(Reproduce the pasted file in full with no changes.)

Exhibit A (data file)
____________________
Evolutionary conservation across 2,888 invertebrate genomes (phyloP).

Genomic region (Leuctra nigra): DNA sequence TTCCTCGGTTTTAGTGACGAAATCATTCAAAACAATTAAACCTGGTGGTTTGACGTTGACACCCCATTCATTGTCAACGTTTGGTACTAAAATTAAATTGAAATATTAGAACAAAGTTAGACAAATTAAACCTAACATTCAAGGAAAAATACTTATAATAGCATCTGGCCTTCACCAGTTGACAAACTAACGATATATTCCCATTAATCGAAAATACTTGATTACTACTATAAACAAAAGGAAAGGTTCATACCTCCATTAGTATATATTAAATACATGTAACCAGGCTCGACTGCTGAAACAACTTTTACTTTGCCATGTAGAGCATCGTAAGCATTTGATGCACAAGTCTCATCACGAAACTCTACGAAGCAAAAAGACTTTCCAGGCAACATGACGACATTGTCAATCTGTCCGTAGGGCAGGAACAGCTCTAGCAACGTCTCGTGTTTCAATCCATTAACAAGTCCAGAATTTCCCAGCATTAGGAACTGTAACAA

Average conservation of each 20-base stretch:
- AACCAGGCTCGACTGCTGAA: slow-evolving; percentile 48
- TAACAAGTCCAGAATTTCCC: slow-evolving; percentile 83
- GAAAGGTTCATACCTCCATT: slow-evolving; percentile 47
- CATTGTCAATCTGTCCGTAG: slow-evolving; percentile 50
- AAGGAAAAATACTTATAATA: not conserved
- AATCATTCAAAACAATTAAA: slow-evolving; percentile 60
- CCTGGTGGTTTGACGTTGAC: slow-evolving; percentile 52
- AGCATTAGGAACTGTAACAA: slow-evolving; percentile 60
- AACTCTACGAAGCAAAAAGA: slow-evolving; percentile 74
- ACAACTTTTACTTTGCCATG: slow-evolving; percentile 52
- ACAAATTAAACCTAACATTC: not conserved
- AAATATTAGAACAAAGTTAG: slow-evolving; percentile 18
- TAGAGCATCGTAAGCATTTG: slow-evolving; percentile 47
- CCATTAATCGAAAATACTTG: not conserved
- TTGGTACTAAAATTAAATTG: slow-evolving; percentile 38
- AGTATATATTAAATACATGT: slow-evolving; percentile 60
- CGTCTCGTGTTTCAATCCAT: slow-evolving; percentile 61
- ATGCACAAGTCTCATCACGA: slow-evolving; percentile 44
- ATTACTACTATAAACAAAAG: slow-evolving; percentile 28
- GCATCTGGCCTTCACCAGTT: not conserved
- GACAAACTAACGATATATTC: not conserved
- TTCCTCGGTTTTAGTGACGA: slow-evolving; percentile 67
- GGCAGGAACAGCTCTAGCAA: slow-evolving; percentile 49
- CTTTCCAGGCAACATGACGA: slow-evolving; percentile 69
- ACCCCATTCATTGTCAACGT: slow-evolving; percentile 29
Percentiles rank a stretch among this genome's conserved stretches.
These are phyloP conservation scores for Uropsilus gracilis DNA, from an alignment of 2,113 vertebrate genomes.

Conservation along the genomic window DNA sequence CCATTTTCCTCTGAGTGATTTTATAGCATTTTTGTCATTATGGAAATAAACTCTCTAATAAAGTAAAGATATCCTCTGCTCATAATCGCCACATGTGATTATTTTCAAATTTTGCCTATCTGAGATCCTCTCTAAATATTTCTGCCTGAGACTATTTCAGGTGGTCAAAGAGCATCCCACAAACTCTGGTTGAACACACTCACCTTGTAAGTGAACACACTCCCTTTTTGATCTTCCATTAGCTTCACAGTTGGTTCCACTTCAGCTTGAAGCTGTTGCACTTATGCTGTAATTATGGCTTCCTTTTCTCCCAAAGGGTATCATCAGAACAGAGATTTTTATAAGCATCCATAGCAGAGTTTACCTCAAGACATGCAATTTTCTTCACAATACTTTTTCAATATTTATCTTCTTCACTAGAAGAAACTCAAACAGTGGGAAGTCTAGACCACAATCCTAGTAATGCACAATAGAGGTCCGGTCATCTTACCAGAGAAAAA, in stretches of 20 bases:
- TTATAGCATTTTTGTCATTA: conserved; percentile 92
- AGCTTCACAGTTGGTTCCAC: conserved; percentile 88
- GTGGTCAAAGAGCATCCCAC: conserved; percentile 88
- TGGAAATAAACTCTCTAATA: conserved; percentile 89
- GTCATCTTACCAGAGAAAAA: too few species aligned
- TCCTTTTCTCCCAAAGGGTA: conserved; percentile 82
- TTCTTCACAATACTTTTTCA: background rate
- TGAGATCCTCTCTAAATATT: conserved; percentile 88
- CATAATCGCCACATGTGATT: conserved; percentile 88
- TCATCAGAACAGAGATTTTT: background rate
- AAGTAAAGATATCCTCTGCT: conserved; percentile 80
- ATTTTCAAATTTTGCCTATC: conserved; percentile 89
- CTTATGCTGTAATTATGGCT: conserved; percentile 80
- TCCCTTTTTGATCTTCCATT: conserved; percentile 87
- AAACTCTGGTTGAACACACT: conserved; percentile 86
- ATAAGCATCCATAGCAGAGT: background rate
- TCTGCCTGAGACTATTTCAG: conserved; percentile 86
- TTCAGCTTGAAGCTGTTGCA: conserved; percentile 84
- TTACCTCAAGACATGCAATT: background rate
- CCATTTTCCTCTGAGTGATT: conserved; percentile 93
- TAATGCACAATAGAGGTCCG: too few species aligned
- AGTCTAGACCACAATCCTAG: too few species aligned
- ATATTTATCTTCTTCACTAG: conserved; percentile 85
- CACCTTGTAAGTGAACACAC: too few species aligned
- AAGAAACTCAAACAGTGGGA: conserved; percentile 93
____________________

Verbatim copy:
Evolutionary conservation across 2,888 invertebrate genomes (phyloP).

Genomic region (Leuctra nigra): DNA sequence TTCCTCGGTTTTAGTGACGAAATCATTCAAAACAATTAAACCTGGTGGTTTGACGTTGACACCCCATTCATTGTCAACGTTTGGTACTAAAATTAAATTGAAATATTAGAACAAAGTTAGACAAATTAAACCTAACATTCAAGGAAAAATACTTATAATAGCATCTGGCCTTCACCAGTTGACAAACTAACGATATATTCCCATTAATCGAAAATACTTGATTACTACTATAAACAAAAGGAAAGGTTCATACCTCCATTAGTATATATTAAATACATGTAACCAGGCTCGACTGCTGAAACAACTTTTACTTTGCCATGTAGAGCATCGTAAGCATTTGATGCACAAGTCTCATCACGAAACTCTACGAAGCAAAAAGACTTTCCAGGCAACATGACGACATTGTCAATCTGTCCGTAGGGCAGGAACAGCTCTAGCAACGTCTCGTGTTTCAATCCATTAACAAGTCCAGAATTTCCCAGCATTAGGAACTGTAACAA

Average conservation of each 20-base stretch:
- AACCAGGCTCGACTGCTGAA: slow-evolving; percentile 48
- TAACAAGTCCAGAATTTCCC: slow-evolving; percentile 83
- GAAAGGTTCATACCTCCATT: slow-evolving; percentile 47
- CATTGTCAATCTGTCCGTAG: slow-evolving; percentile 50
- AAGGAAAAATACTTATAATA: not conserved
- AATCATTCAAAACAATTAAA: slow-evolving; percentile 60
- CCTGGTGGTTTGACGTTGAC: slow-evolving; percentile 52
- AGCATTAGGAACTGTAACAA: slow-evolving; percentile 60
- AACTCTACGAAGCAAAAAGA: slow-evolving; percentile 74
- ACAACTTTTACTTTGCCATG: slow-evolving; percentile 52
- ACAAATTAAACCTAACATTC: not conserved
- AAATATTAGAACAAAGTTAG: slow-evolving; percentile 18
- TAGAGCATCGTAAGCATTTG: slow-evolving; percentile 47
- CCATTAATCGAAAATACTTG: not conserved
- TTGGTACTAAAATTAAATTG: slow-evolving; percentile 38
- AGTATATATTAAATACATGT: slow-evolving; percentile 60
- CGTCTCGTGTTTCAATCCAT: slow-evolving; percentile 61
- ATGCACAAGTCTCATCACGA: slow-evolving; percentile 44
- ATTACTACTATAAACAAAAG: slow-evolving; percentile 28
- GCATCTGGCCTTCACCAGTT: not conserved
- GACAAACTAACGATATATTC: not conserved
- TTCCTCGGTTTTAGTGACGA: slow-evolving; percentile 67
- GGCAGGAACAGCTCTAGCAA: slow-evolving; percentile 49
- CTTTCCAGGCAACATGACGA: slow-evolving; percentile 69
- ACCCCATTCATTGTCAACGT: slow-evolving; percentile 29
Percentiles rank a stretch among this genome's conserved stretches.
These are phyloP conservation scores for Uropsilus gracilis DNA, from an alignment of 2,113 vertebrate genomes.

Conservation along the genomic window DNA sequence CCATTTTCCTCTGAGTGATTTTATAGCATTTTTGTCATTATGGAAATAAACTCTCTAATAAAGTAAAGATATCCTCTGCTCATAATCGCCACATGTGATTATTTTCAAATTTTGCCTATCTGAGATCCTCTCTAAATATTTCTGCCTGAGACTATTTCAGGTGGTCAAAGAGCATCCCACAAACTCTGGTTGAACACACTCACCTTGTAAGTGAACACACTCCCTTTTTGATCTTCCATTAGCTTCACAGTTGGTTCCACTTCAGCTTGAAGCTGTTGCACTTATGCTGTAATTATGGCTTCCTTTTCTCCCAAAGGGTATCATCAGAACAGAGATTTTTATAAGCATCCATAGCAGAGTTTACCTCAAGACATGCAATTTTCTTCACAATACTTTTTCAATATTTATCTTCTTCACTAGAAGAAACTCAAACAGTGGGAAGTCTAGACCACAATCCTAGTAATGCACAATAGAGGTCCGGTCATCTTACCAGAGAAAAA, in stretches of 20 bases:
- TTATAGCATTTTTGTCATTA: conserved; percentile 92
- AGCTTCACAGTTGGTTCCAC: conserved; percentile 88
- GTGGTCAAAGAGCATCCCAC: conserved; percentile 88
- TGGAAATAAACTCTCTAATA: conserved; percentile 89
- GTCATCTTACCAGAGAAAAA: too few species aligned
- TCCTTTTCTCCCAAAGGGTA: conserved; percentile 82
- TTCTTCACAATACTTTTTCA: background rate
- TGAGATCCTCTCTAAATATT: conserved; percentile 88
- CATAATCGCCACATGTGATT: conserved; percentile 88
- TCATCAGAACAGAGATTTTT: background rate
- AAGTAAAGATATCCTCTGCT: conserved; percentile 80
- ATTTTCAAATTTTGCCTATC: conserved; percentile 89
- CTTATGCTGTAATTATGGCT: conserved; percentile 80
- TCCCTTTTTGATCTTCCATT: conserved; percentile 87
- AAACTCTGGTTGAACACACT: conserved; percentile 86
- ATAAGCATCCATAGCAGAGT: background rate
- TCTGCCTGAGACTATTTCAG: conserved; percentile 86
- TTCAGCTTGAAGCTGTTGCA: conserved; percentile 84
- TTACCTCAAGACATGCAATT: background rate
- CCATTTTCCTCTGAGTGATT: conserved; percentile 93
- TAATGCACAATAGAGGTCCG: too few species aligned
- AGTCTAGACCACAATCCTAG: too few species aligned
- ATATTTATCTTCTTCACTAG: conserved; percentile 85
- CACCTTGTAAGTGAACACAC: too few species aligned
- AAGAAACTCAAACAGTGGGA: conserved; percentile 93